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A neutral white that gets many of its traits from external factors, chardonnay has long been the backbone of Australia’s white wine industry. Its popularity and influence continues to be just as pronounced today as it has ever been.
Chardonnay is seen as a rite of passage for developing wine regions; the simplest way for a new locale to make itself known to the world. And it’s for this very reason that chardonnay was initially planted in New World regions such as Australia. But as our winemaking pedigree has evolved, so too have our chardonnays.
It’s a surprise for many to learn that as a grape, chardonnay is actually very neutral; it doesn’t have much inherent flavour at all. Its depth and complexity comes predominantly from external sources, such as terroir (the effect of the soil on the vines) and the barrels in which the wine is stored. It can be thought of as a blank canvas onto which a winemaker can paint whatever they choose.
It’s the most widely distributed variety of all, found in almost every wine growing region in the world. And it’s this combination of regional diversity and natural neutrality makes chardonnay such a truly unique and exciting varietal.
Of Croatian extraction
Until the introduction of modern DNA profiling the origins of chardonnay were a mystery. Lineages from Lebanon, Syria and Cyprus were argued, parallels were drawn between pinot blanc and muscat, and many vintners told stories of cuttings returning from the battlefields of the crusades.
The DNA evidence told a different story, however. Chardonnay, as it turned out, was a cross between French Pinot Noir and a little known Croatian grape gouais blanc, imported to Eastern France by the Romans.
An Australian love affair
Chardonnay, like many of Australia’s most famed varieties, landed on southern shores in the company of famed winemaking pioneer James Busby in 1832. But it wasn’t until the 1950s that the grape began to come into its own. From experimental wines made in South Australia, New South Wales and Victoria. These beginnings - comparatively early when compared to the rest of the world – meant that Australian chardonnays were established enough to capitalise handsomely on the global chardonnay boom of the 80s and 90s.
During this time Australian chardonnays garnered global praise for their mix of commanding fruit notes and easy drinkability. During the boom the amount of chardonnay vines planted in Australia increased five-fold, and it remains our second most planted variety after only shiraz.
''A less ripe grape will give the wine fresh, crisp flavours, such as citrus and granny smith apple, while fruit picked later will have the fuller tones of guava, mango, peach and nectarine.''
A vine of versatility
Chardonnay can handle all manner of soils and climates, and is planted in some of the world’s coolest wine regions as well as some of the hottest. As a grape with a neutral flavour, it tends to take on different characteristics depending on where it is planted and how it is produced.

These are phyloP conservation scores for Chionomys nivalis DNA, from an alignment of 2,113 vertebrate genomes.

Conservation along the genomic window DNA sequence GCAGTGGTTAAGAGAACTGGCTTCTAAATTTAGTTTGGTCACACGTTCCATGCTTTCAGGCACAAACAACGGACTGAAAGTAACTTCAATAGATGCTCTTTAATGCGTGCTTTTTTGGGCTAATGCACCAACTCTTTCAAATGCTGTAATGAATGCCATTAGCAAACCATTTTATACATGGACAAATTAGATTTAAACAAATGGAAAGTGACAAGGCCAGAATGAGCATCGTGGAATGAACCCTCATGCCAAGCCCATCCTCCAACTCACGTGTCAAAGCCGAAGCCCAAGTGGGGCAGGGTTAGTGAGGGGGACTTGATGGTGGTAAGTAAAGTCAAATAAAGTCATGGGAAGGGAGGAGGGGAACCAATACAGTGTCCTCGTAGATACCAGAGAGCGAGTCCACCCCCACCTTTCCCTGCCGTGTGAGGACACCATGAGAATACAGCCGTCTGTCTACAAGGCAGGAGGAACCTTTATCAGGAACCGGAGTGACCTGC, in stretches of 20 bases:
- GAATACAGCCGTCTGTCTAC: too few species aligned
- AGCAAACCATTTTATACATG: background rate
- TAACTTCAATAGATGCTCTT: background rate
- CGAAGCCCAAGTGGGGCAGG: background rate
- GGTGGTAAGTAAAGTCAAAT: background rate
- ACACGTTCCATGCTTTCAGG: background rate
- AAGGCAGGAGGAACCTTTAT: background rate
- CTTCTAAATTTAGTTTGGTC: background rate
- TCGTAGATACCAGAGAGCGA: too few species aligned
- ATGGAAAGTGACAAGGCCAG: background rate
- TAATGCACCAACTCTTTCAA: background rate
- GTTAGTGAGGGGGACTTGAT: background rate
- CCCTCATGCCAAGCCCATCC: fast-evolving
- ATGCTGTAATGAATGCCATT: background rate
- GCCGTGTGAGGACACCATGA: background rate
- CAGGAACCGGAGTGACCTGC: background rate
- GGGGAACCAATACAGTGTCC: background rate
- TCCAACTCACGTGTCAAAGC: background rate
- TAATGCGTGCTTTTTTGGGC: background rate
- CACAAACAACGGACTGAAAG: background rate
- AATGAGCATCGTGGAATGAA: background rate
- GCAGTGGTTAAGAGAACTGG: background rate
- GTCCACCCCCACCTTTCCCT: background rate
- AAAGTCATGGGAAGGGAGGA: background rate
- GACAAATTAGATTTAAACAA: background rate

Thanks to the wide range of conditions in which chardonnay is planted, and the variety of unique techniques that are employed in the wine production processes in each of these locales, the breadth of flavour that different chardonnays of the world offer is incredible.
A flavour to savour
One of the biggest contributing factors to the eventual taste of chardonnay is when the grape is picked. A less ripe grape will give the wine fresh, crisp flavours, such as citrus and granny smith apple, while fruit picked later will have the fuller tones of guava, mango, peach and nectarine.
The oaky flavours that most people associate with Australian chardonnays are introduced by the barrel in which the wine is aged. This oak can express itself via hints of coconut, praline, biscuit and butter.
Acidity can range from medium-low for the oaked chardonnays of warm climates (the wines of Australia being the perfect example) to medium-high for unoaked chardonnays of cool climates (like the traditionally made French wines of Chablis and Loire). In Australia, however, wineries are favouring less oaked chardonnays in line with changing preferences.
Ideal food pairings include fresh, herby fish, lightly dressed green salads and soft cheeses.
- Chardonnay’s first big break came in 800 AD, when the wife of French Emperor Charlemagne, sick of red wine staining her husband’s white beard, ordered that white vines be planted in their Burgundy vineyard.
- The famous ‘Judgement of Paris’ wine competition was a blind tasting held in 1976. Confident of their superiority, French wine merchants put their finest wines, including chardonnay, up against those of America. The French lost every single category.
- The chardonnay boom of the 80s and 90s was counterbalanced with an anti-chardonnay movement. Organisations like ‘Anything but Chardonnay’ (ABC) enjoy committed membership bases to this day.
- Chardonnay currently makes up over half of Australia’s white wine production, accounting for 406,000 of the 808,000 tonnes of white wine grapes crushed in 2016.
- The story goes that famed Hunter Valley chardonnay pioneer Murray Tyrrell actually stole chardonnay clippings from Penfolds by jumping a fence. These went on to produce his famed Vat 47 Chardonnay.